Spain received 6.1 million international tourists in April, an almost tenfold jump from a year ago, according to official data released on Wednesday.
In April, Spain recovered 85.4% of the international tourists who arrived in the same month of 2019, after receiving 6.1 million tourists who spent €6,901 million on their trips, close to the figures of three years ago, according to data released by the National Statistics Institute in its Frontur/Egatur surveys.
“Easter has consolidated the rapid and intense reactivation of the tourism sector, exceeding our own expectations. We are also receiving tourists who stay longer in our country and, as a consequence, spend more on their trip, which indicates that we are moving towards a higher quality and more profitable tourism model. Despite the uncertainty of the war and its consequences, Spain is among the preferred international travel destinations and our forecasts for the summer season indicate that we will recover pre-pandemic levels,” said the Minister for Industry, Trade and Tourism, Reyes Maroto.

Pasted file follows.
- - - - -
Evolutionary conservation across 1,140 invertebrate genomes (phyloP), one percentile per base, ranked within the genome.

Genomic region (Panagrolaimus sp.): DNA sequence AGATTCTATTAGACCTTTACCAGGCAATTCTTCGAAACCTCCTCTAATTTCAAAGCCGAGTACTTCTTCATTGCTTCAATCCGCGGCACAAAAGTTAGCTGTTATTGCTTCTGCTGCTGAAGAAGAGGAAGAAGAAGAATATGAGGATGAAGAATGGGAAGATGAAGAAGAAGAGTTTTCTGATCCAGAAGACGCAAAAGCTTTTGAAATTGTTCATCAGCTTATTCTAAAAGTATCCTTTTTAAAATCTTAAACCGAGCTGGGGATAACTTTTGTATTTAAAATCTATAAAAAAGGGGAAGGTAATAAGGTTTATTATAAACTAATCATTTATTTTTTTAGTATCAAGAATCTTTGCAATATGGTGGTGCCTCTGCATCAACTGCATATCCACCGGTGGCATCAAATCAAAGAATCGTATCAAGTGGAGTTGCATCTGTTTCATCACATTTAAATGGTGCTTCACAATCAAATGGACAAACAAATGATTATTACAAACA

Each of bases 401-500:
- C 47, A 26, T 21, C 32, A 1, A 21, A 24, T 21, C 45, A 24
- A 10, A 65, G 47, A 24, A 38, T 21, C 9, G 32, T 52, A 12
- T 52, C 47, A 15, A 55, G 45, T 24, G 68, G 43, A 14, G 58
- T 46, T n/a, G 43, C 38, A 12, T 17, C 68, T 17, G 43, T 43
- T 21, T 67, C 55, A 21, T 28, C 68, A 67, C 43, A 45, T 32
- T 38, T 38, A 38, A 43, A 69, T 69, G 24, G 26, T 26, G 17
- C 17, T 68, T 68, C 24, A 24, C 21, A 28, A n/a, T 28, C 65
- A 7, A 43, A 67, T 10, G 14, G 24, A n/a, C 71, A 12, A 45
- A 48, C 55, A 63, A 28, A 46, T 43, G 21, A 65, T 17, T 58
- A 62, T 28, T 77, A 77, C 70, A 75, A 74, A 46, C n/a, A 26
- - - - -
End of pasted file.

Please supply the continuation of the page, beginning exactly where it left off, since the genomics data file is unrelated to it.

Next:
Average stay increases by almost a day
The 6,102,142 tourists who visited Spain in April stayed in our country for an average of 7.3 days, almost a day longer than three years ago, when the average stay was 6.4 days. Consequently, the average expenditure per tourist increased by 15%, from 987 euros to 1,131 euros.
Two out of every ten international tourists who travelled to Spain in April came from the United Kingdom, a market that shows a recovery of 85% compared to April 2019, reaching a figure of 1,246,136 tourists. It is followed by Germany with 989,807 tourists (and a recovery rate of 92%) and France with 826,193 tourists (and a recovery rate of 81%).
Markets like Ireland, the Netherlands and Switzerland are already sending out more tourists than prior to the pandemic.
Three autonomous communities each received more than one million international tourists: Catalonia (1,157,526), the Canary Islands (1,110,097) and the Balearic Islands (1,070,195). These communities were followed by Andalusia (907,596 tourists), Valencia (783,987) and Madrid (545,975).
The British chose the Canary Islands, Valencia, Andalusia and the Balearic Islands as their preferred destinations, while the Germans opted above all for the Balearic Islands and the Canary Islands, the French for Catalonia and Valencia, and the Latin American markets for Madrid.
Of the total expenditure of these tourists, 59.1% corresponds to travellers who stayed overnight in hotel accommodation, while the main item of expenditure was activities (21.3% of the total), followed by international transport not included in tourist packages (19.9%) and meals (17.5%).